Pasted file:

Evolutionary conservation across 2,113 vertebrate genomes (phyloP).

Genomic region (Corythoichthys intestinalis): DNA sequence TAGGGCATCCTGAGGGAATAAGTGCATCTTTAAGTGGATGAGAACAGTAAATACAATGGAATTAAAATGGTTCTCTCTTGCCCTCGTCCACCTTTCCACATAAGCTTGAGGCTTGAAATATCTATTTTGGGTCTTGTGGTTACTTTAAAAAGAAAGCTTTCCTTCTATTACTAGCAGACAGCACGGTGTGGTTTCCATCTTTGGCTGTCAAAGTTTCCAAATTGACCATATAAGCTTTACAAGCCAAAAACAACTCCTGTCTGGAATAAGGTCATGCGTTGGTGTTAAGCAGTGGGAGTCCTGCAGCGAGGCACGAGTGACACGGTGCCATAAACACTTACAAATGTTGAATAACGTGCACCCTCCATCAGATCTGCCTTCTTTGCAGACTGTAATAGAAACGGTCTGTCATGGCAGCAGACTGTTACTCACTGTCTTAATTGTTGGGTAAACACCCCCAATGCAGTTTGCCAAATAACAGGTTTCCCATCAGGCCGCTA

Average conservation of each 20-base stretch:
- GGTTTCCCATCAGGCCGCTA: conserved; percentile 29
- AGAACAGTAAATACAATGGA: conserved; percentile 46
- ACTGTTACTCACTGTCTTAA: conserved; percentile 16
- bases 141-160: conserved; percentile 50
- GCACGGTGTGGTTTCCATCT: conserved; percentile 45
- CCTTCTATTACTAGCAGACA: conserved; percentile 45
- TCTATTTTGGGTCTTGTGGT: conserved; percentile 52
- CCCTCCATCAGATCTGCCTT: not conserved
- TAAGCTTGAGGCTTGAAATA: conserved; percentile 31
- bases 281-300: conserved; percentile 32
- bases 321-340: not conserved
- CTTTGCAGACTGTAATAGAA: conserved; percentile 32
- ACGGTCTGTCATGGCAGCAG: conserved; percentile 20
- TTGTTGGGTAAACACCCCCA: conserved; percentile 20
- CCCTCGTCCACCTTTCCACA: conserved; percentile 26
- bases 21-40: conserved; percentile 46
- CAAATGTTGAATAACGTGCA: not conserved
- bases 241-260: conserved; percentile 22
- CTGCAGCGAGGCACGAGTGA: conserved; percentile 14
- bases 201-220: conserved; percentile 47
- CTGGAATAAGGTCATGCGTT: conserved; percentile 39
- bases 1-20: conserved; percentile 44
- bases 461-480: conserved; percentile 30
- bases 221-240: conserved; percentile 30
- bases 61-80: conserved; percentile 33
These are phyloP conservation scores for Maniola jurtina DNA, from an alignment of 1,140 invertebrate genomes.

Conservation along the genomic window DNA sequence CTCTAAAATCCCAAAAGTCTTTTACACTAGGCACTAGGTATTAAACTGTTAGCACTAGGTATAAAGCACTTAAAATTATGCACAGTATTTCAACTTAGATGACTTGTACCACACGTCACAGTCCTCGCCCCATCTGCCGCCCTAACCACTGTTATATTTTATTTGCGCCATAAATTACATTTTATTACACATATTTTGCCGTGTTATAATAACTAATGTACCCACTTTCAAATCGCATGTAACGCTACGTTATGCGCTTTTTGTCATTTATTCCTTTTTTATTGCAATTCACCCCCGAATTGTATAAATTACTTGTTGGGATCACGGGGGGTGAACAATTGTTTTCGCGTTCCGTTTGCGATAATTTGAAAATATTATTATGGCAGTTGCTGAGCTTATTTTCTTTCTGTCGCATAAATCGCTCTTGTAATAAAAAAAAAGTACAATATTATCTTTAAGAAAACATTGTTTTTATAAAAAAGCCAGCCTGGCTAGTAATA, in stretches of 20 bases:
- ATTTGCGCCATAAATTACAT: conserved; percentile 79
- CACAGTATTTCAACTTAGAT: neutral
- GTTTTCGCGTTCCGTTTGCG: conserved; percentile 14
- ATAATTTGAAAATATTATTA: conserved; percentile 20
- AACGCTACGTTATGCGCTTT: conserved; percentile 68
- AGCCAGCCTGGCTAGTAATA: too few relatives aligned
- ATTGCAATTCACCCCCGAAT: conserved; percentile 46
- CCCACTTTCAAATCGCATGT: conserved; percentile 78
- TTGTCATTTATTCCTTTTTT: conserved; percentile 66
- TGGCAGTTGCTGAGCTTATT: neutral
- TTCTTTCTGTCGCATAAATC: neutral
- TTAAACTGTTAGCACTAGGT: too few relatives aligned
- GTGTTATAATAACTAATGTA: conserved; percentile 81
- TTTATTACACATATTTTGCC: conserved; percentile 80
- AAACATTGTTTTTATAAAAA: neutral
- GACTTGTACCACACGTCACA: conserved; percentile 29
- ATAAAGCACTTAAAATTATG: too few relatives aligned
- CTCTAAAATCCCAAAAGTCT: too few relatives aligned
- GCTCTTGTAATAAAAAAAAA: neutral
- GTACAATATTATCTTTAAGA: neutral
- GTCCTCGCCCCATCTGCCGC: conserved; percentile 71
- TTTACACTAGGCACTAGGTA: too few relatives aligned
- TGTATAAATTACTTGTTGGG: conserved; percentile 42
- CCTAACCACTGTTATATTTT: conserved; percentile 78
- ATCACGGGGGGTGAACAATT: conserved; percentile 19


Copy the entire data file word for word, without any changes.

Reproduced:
Evolutionary conservation across 2,113 vertebrate genomes (phyloP).

Genomic region (Corythoichthys intestinalis): DNA sequence TAGGGCATCCTGAGGGAATAAGTGCATCTTTAAGTGGATGAGAACAGTAAATACAATGGAATTAAAATGGTTCTCTCTTGCCCTCGTCCACCTTTCCACATAAGCTTGAGGCTTGAAATATCTATTTTGGGTCTTGTGGTTACTTTAAAAAGAAAGCTTTCCTTCTATTACTAGCAGACAGCACGGTGTGGTTTCCATCTTTGGCTGTCAAAGTTTCCAAATTGACCATATAAGCTTTACAAGCCAAAAACAACTCCTGTCTGGAATAAGGTCATGCGTTGGTGTTAAGCAGTGGGAGTCCTGCAGCGAGGCACGAGTGACACGGTGCCATAAACACTTACAAATGTTGAATAACGTGCACCCTCCATCAGATCTGCCTTCTTTGCAGACTGTAATAGAAACGGTCTGTCATGGCAGCAGACTGTTACTCACTGTCTTAATTGTTGGGTAAACACCCCCAATGCAGTTTGCCAAATAACAGGTTTCCCATCAGGCCGCTA

Average conservation of each 20-base stretch:
- GGTTTCCCATCAGGCCGCTA: conserved; percentile 29
- AGAACAGTAAATACAATGGA: conserved; percentile 46
- ACTGTTACTCACTGTCTTAA: conserved; percentile 16
- bases 141-160: conserved; percentile 50
- GCACGGTGTGGTTTCCATCT: conserved; percentile 45
- CCTTCTATTACTAGCAGACA: conserved; percentile 45
- TCTATTTTGGGTCTTGTGGT: conserved; percentile 52
- CCCTCCATCAGATCTGCCTT: not conserved
- TAAGCTTGAGGCTTGAAATA: conserved; percentile 31
- bases 281-300: conserved; percentile 32
- bases 321-340: not conserved
- CTTTGCAGACTGTAATAGAA: conserved; percentile 32
- ACGGTCTGTCATGGCAGCAG: conserved; percentile 20
- TTGTTGGGTAAACACCCCCA: conserved; percentile 20
- CCCTCGTCCACCTTTCCACA: conserved; percentile 26
- bases 21-40: conserved; percentile 46
- CAAATGTTGAATAACGTGCA: not conserved
- bases 241-260: conserved; percentile 22
- CTGCAGCGAGGCACGAGTGA: conserved; percentile 14
- bases 201-220: conserved; percentile 47
- CTGGAATAAGGTCATGCGTT: conserved; percentile 39
- bases 1-20: conserved; percentile 44
- bases 461-480: conserved; percentile 30
- bases 221-240: conserved; percentile 30
- bases 61-80: conserved; percentile 33
These are phyloP conservation scores for Maniola jurtina DNA, from an alignment of 1,140 invertebrate genomes.

Conservation along the genomic window DNA sequence CTCTAAAATCCCAAAAGTCTTTTACACTAGGCACTAGGTATTAAACTGTTAGCACTAGGTATAAAGCACTTAAAATTATGCACAGTATTTCAACTTAGATGACTTGTACCACACGTCACAGTCCTCGCCCCATCTGCCGCCCTAACCACTGTTATATTTTATTTGCGCCATAAATTACATTTTATTACACATATTTTGCCGTGTTATAATAACTAATGTACCCACTTTCAAATCGCATGTAACGCTACGTTATGCGCTTTTTGTCATTTATTCCTTTTTTATTGCAATTCACCCCCGAATTGTATAAATTACTTGTTGGGATCACGGGGGGTGAACAATTGTTTTCGCGTTCCGTTTGCGATAATTTGAAAATATTATTATGGCAGTTGCTGAGCTTATTTTCTTTCTGTCGCATAAATCGCTCTTGTAATAAAAAAAAAGTACAATATTATCTTTAAGAAAACATTGTTTTTATAAAAAAGCCAGCCTGGCTAGTAATA, in stretches of 20 bases:
- ATTTGCGCCATAAATTACAT: conserved; percentile 79
- CACAGTATTTCAACTTAGAT: neutral
- GTTTTCGCGTTCCGTTTGCG: conserved; percentile 14
- ATAATTTGAAAATATTATTA: conserved; percentile 20
- AACGCTACGTTATGCGCTTT: conserved; percentile 68
- AGCCAGCCTGGCTAGTAATA: too few relatives aligned
- ATTGCAATTCACCCCCGAAT: conserved; percentile 46
- CCCACTTTCAAATCGCATGT: conserved; percentile 78
- TTGTCATTTATTCCTTTTTT: conserved; percentile 66
- TGGCAGTTGCTGAGCTTATT: neutral
- TTCTTTCTGTCGCATAAATC: neutral
- TTAAACTGTTAGCACTAGGT: too few relatives aligned
- GTGTTATAATAACTAATGTA: conserved; percentile 81
- TTTATTACACATATTTTGCC: conserved; percentile 80
- AAACATTGTTTTTATAAAAA: neutral
- GACTTGTACCACACGTCACA: conserved; percentile 29
- ATAAAGCACTTAAAATTATG: too few relatives aligned
- CTCTAAAATCCCAAAAGTCT: too few relatives aligned
- GCTCTTGTAATAAAAAAAAA: neutral
- GTACAATATTATCTTTAAGA: neutral
- GTCCTCGCCCCATCTGCCGC: conserved; percentile 71
- TTTACACTAGGCACTAGGTA: too few relatives aligned
- TGTATAAATTACTTGTTGGG: conserved; percentile 42
- CCTAACCACTGTTATATTTT: conserved; percentile 78
- ATCACGGGGGGTGAACAATT: conserved; percentile 19